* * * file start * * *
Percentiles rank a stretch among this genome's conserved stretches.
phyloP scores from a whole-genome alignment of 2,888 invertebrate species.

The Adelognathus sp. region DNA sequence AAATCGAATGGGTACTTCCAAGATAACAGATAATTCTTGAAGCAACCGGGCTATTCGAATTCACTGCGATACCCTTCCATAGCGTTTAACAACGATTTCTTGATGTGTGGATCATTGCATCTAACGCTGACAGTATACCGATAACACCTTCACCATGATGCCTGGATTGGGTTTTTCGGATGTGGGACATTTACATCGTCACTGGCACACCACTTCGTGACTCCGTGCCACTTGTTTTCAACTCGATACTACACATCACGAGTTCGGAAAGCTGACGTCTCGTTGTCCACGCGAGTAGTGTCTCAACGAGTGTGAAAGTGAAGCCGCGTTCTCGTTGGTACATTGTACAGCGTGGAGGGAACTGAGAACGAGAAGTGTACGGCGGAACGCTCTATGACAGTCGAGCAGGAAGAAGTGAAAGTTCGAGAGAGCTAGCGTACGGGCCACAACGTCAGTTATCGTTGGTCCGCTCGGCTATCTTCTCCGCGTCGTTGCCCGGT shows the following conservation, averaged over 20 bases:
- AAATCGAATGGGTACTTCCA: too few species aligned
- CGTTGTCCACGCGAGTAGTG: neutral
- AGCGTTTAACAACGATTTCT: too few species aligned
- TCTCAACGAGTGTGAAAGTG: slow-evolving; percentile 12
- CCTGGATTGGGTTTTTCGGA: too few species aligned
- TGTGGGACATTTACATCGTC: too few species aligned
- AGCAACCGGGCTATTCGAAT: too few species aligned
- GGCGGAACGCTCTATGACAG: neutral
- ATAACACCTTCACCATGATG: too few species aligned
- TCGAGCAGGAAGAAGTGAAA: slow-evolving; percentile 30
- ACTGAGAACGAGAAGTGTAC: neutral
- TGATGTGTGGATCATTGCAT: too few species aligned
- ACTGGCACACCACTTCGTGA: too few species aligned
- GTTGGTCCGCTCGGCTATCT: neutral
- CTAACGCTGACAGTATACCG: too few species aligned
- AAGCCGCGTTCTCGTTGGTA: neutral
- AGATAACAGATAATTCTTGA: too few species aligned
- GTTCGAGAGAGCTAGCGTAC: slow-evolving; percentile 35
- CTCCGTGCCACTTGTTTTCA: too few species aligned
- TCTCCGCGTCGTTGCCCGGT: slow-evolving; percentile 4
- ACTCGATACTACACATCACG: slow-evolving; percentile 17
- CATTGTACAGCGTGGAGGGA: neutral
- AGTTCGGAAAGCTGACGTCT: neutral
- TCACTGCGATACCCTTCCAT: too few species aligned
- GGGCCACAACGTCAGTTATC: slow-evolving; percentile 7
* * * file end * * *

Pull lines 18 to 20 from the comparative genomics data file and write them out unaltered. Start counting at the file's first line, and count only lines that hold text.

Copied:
- CTAACGCTGACAGTATACCG: too few species aligned
- AAGCCGCGTTCTCGTTGGTA: neutral
- AGATAACAGATAATTCTTGA: too few species aligned